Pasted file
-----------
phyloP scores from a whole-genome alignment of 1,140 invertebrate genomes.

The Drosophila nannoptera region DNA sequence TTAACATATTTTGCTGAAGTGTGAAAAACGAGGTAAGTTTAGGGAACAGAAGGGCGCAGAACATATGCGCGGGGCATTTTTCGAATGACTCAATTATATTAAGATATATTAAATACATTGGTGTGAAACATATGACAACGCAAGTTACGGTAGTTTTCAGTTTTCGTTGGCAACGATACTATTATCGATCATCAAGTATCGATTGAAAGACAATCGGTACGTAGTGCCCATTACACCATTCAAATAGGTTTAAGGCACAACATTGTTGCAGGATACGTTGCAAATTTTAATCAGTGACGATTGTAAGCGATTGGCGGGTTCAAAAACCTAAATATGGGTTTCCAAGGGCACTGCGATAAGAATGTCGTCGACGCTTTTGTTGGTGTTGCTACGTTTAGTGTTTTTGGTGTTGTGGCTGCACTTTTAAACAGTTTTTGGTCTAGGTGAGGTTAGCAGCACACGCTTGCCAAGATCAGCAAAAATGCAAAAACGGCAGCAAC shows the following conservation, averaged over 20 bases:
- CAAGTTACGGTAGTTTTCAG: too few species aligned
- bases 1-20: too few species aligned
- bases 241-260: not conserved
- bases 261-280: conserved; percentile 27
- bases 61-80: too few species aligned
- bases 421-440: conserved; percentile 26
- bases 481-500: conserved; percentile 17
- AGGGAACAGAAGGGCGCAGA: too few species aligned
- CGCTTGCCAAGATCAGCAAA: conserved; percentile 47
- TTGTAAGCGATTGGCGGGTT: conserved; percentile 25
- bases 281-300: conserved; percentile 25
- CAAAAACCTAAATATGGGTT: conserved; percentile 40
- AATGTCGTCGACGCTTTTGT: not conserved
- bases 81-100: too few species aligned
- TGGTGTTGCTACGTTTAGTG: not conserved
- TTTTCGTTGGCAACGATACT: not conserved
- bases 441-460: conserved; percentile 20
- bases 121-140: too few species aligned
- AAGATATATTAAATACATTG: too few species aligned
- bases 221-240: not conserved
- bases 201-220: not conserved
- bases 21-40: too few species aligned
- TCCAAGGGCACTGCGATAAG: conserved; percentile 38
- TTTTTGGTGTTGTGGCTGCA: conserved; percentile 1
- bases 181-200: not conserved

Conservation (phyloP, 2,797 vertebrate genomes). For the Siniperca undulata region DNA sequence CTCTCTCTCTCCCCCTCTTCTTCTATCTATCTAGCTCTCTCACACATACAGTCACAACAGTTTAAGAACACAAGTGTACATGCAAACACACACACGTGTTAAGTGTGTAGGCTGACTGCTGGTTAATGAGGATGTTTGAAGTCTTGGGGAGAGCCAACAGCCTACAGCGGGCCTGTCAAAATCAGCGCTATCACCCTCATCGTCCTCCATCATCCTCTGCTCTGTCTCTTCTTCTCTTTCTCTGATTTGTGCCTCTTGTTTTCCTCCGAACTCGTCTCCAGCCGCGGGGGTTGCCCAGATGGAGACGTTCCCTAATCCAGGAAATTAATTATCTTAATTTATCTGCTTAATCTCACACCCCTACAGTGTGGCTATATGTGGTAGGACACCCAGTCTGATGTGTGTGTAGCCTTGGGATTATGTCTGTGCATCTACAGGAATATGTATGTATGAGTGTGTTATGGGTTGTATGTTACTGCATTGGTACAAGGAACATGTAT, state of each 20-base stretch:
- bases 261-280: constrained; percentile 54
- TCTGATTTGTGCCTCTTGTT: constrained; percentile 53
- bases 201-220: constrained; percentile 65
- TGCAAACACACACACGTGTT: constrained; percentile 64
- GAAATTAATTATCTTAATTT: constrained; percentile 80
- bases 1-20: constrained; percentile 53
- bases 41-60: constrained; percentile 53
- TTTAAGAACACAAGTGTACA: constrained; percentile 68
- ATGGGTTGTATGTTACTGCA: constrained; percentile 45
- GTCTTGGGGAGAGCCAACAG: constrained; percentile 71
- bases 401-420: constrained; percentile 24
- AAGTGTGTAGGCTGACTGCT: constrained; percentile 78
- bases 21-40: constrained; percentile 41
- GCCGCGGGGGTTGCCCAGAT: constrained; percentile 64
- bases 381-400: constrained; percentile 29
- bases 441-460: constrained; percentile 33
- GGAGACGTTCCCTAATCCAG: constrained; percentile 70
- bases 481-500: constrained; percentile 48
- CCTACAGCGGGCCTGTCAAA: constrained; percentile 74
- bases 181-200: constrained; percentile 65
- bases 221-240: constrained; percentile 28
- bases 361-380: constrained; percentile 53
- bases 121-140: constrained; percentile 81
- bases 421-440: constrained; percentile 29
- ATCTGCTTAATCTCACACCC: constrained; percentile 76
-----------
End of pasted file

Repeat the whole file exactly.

phyloP scores from a whole-genome alignment of 1,140 invertebrate genomes.

The Drosophila nannoptera region DNA sequence TTAACATATTTTGCTGAAGTGTGAAAAACGAGGTAAGTTTAGGGAACAGAAGGGCGCAGAACATATGCGCGGGGCATTTTTCGAATGACTCAATTATATTAAGATATATTAAATACATTGGTGTGAAACATATGACAACGCAAGTTACGGTAGTTTTCAGTTTTCGTTGGCAACGATACTATTATCGATCATCAAGTATCGATTGAAAGACAATCGGTACGTAGTGCCCATTACACCATTCAAATAGGTTTAAGGCACAACATTGTTGCAGGATACGTTGCAAATTTTAATCAGTGACGATTGTAAGCGATTGGCGGGTTCAAAAACCTAAATATGGGTTTCCAAGGGCACTGCGATAAGAATGTCGTCGACGCTTTTGTTGGTGTTGCTACGTTTAGTGTTTTTGGTGTTGTGGCTGCACTTTTAAACAGTTTTTGGTCTAGGTGAGGTTAGCAGCACACGCTTGCCAAGATCAGCAAAAATGCAAAAACGGCAGCAAC shows the following conservation, averaged over 20 bases:
- CAAGTTACGGTAGTTTTCAG: too few species aligned
- bases 1-20: too few species aligned
- bases 241-260: not conserved
- bases 261-280: conserved; percentile 27
- bases 61-80: too few species aligned
- bases 421-440: conserved; percentile 26
- bases 481-500: conserved; percentile 17
- AGGGAACAGAAGGGCGCAGA: too few species aligned
- CGCTTGCCAAGATCAGCAAA: conserved; percentile 47
- TTGTAAGCGATTGGCGGGTT: conserved; percentile 25
- bases 281-300: conserved; percentile 25
- CAAAAACCTAAATATGGGTT: conserved; percentile 40
- AATGTCGTCGACGCTTTTGT: not conserved
- bases 81-100: too few species aligned
- TGGTGTTGCTACGTTTAGTG: not conserved
- TTTTCGTTGGCAACGATACT: not conserved
- bases 441-460: conserved; percentile 20
- bases 121-140: too few species aligned
- AAGATATATTAAATACATTG: too few species aligned
- bases 221-240: not conserved
- bases 201-220: not conserved
- bases 21-40: too few species aligned
- TCCAAGGGCACTGCGATAAG: conserved; percentile 38
- TTTTTGGTGTTGTGGCTGCA: conserved; percentile 1
- bases 181-200: not conserved

Conservation (phyloP, 2,797 vertebrate genomes). For the Siniperca undulata region DNA sequence CTCTCTCTCTCCCCCTCTTCTTCTATCTATCTAGCTCTCTCACACATACAGTCACAACAGTTTAAGAACACAAGTGTACATGCAAACACACACACGTGTTAAGTGTGTAGGCTGACTGCTGGTTAATGAGGATGTTTGAAGTCTTGGGGAGAGCCAACAGCCTACAGCGGGCCTGTCAAAATCAGCGCTATCACCCTCATCGTCCTCCATCATCCTCTGCTCTGTCTCTTCTTCTCTTTCTCTGATTTGTGCCTCTTGTTTTCCTCCGAACTCGTCTCCAGCCGCGGGGGTTGCCCAGATGGAGACGTTCCCTAATCCAGGAAATTAATTATCTTAATTTATCTGCTTAATCTCACACCCCTACAGTGTGGCTATATGTGGTAGGACACCCAGTCTGATGTGTGTGTAGCCTTGGGATTATGTCTGTGCATCTACAGGAATATGTATGTATGAGTGTGTTATGGGTTGTATGTTACTGCATTGGTACAAGGAACATGTAT, state of each 20-base stretch:
- bases 261-280: constrained; percentile 54
- TCTGATTTGTGCCTCTTGTT: constrained; percentile 53
- bases 201-220: constrained; percentile 65
- TGCAAACACACACACGTGTT: constrained; percentile 64
- GAAATTAATTATCTTAATTT: constrained; percentile 80
- bases 1-20: constrained; percentile 53
- bases 41-60: constrained; percentile 53
- TTTAAGAACACAAGTGTACA: constrained; percentile 68
- ATGGGTTGTATGTTACTGCA: constrained; percentile 45
- GTCTTGGGGAGAGCCAACAG: constrained; percentile 71
- bases 401-420: constrained; percentile 24
- AAGTGTGTAGGCTGACTGCT: constrained; percentile 78
- bases 21-40: constrained; percentile 41
- GCCGCGGGGGTTGCCCAGAT: constrained; percentile 64
- bases 381-400: constrained; percentile 29
- bases 441-460: constrained; percentile 33
- GGAGACGTTCCCTAATCCAG: constrained; percentile 70
- bases 481-500: constrained; percentile 48
- CCTACAGCGGGCCTGTCAAA: constrained; percentile 74
- bases 181-200: constrained; percentile 65
- bases 221-240: constrained; percentile 28
- bases 361-380: constrained; percentile 53
- bases 121-140: constrained; percentile 81
- bases 421-440: constrained; percentile 29
- ATCTGCTTAATCTCACACCC: constrained; percentile 76